In Madagascar, hand woven silk and cotton textiles remain potent symbols of authority, wealth, status and identity. Textiles play a prominent role in ceremonies, particularly in rural areas, and serve as a sign of respect for local, ancestral custom. This connection between hand woven cloth and the ancestors is emphasized in the widespread use of textiles in burial and reburial ceremonies throughout Madagascar.
There is great variety in Malagasy burial ceremonies, but throughout the island cloth plays a major role. Siblings, children, grandchildren and other relations are required to offer cloth to wrap or bury with the body. By dressing the dead, descendants ensure the deceased's continued social existence in the next life. Elaborate funerary rites acknowledge the ancestors and their mystical powers that hold the key to an individual's fortunes and misfortunes. When pleased, ancestors bless the living with prosperity and fertility.
Eminent symbol of their wealth and dedication to the deceased, individual descendants often conspicuously parade their cloth offerings into the ceremony or display it for the assembled community to judge. Close kin are eager to search out the best, most expensive burial cloth they can afford, preferably silk. The finest cloth a weaver will make in her lifetime, however, is never for sale, for it is the cloth she makes as burial wraps for her own mother and father.
This cloth was made for a second burial ceremony that never took place. Its cloth's richly dyed bands of reddish-brown and black accented with thin strips of orange, green and white make it a fine example of the popular arindrano striped pattern. It was made by stitching together two separate panels, the ends of which were decorated with distinctive, white, floating weft designs called akotso. The finished cloth displays a different pattern in each corner.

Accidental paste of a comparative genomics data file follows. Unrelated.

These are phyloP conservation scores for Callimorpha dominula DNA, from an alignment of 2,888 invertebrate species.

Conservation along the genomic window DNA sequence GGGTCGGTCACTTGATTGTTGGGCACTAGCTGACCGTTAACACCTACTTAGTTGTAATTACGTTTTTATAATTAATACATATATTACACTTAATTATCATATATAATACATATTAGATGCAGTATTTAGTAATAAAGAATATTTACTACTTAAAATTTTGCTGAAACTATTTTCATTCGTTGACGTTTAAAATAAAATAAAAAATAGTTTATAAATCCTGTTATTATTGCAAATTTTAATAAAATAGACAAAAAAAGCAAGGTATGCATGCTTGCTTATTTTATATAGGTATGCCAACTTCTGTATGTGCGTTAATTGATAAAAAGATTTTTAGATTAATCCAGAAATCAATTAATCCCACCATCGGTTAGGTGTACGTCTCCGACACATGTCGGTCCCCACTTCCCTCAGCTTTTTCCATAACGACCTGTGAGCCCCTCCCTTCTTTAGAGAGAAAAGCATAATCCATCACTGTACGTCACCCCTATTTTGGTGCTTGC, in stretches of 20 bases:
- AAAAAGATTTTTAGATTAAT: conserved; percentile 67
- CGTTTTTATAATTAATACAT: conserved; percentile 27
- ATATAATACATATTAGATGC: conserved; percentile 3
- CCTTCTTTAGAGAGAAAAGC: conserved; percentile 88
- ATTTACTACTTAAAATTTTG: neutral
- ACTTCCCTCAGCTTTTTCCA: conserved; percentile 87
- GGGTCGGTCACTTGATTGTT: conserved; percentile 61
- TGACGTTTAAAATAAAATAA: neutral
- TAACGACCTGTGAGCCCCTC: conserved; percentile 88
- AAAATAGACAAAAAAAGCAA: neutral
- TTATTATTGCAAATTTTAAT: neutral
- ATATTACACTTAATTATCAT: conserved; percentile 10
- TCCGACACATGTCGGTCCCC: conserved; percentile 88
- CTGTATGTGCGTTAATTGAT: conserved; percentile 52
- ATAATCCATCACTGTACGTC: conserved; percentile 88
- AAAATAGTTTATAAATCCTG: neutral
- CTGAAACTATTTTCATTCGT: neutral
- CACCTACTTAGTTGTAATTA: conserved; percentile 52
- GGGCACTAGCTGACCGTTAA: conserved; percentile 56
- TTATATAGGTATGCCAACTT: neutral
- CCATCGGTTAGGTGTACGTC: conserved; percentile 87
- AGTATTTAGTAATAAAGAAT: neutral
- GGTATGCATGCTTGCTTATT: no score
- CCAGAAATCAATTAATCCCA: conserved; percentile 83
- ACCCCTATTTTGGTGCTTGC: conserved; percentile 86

Two-panel, hand-woven textile of wide bands of reddish brown and black stripes and thin strips of brown, orange, green, black and white. Imported white cotton weft design embellished the two ends of the cloth. The weft float designs, which are distinctive for each end of the two panels, are composed of rectilinear, hexagonal, zigzag and diamond patterns bordered on each side by a horizontal band of small diamond designs. The edge is hemmed.
Purchased from Felicite Rasoazanany, Madagascar, 2000
Conversations: African and African American Artworks in Dialogue - From the Collections of the Smithsonian National Museum of African Art and Camille O. and William H. Cosby, Jr., National Museum of African Art, Smithsonian Institution, November 7, 2014-January 24, 2016 (deinstalled June 29, 2015)
Gifts and Blessings: The Textile Arts of Madagascar Malagasy, National Museum of African Art, Smithsonian Institution, April 14-September 2, 2002
Fee, Sarah. 2002. "Cloth in Motion: Madagascar's Textiles Through History." Objects as Envoys: Cloth, Imagery, and Diplomacy in Madagascar, edited by Christine Mullen Kreamer and Sarah Fee. Washington, D.C.: National Museum of African Art, Smithsonian Institution, p. 72, no. 35.
Kreamer, Christine Mullen and Adrienne L. Childs (eds). 2014. Conversations: African and African American Artworks in Dialogue from the Collections of the Smithsonian National Museum of African Art and Camille O. and William H. Cosby, Jr. Washington, D.C.: National Museum of African Art, Smithsonian Institution, pp. 180-181, pl. 87.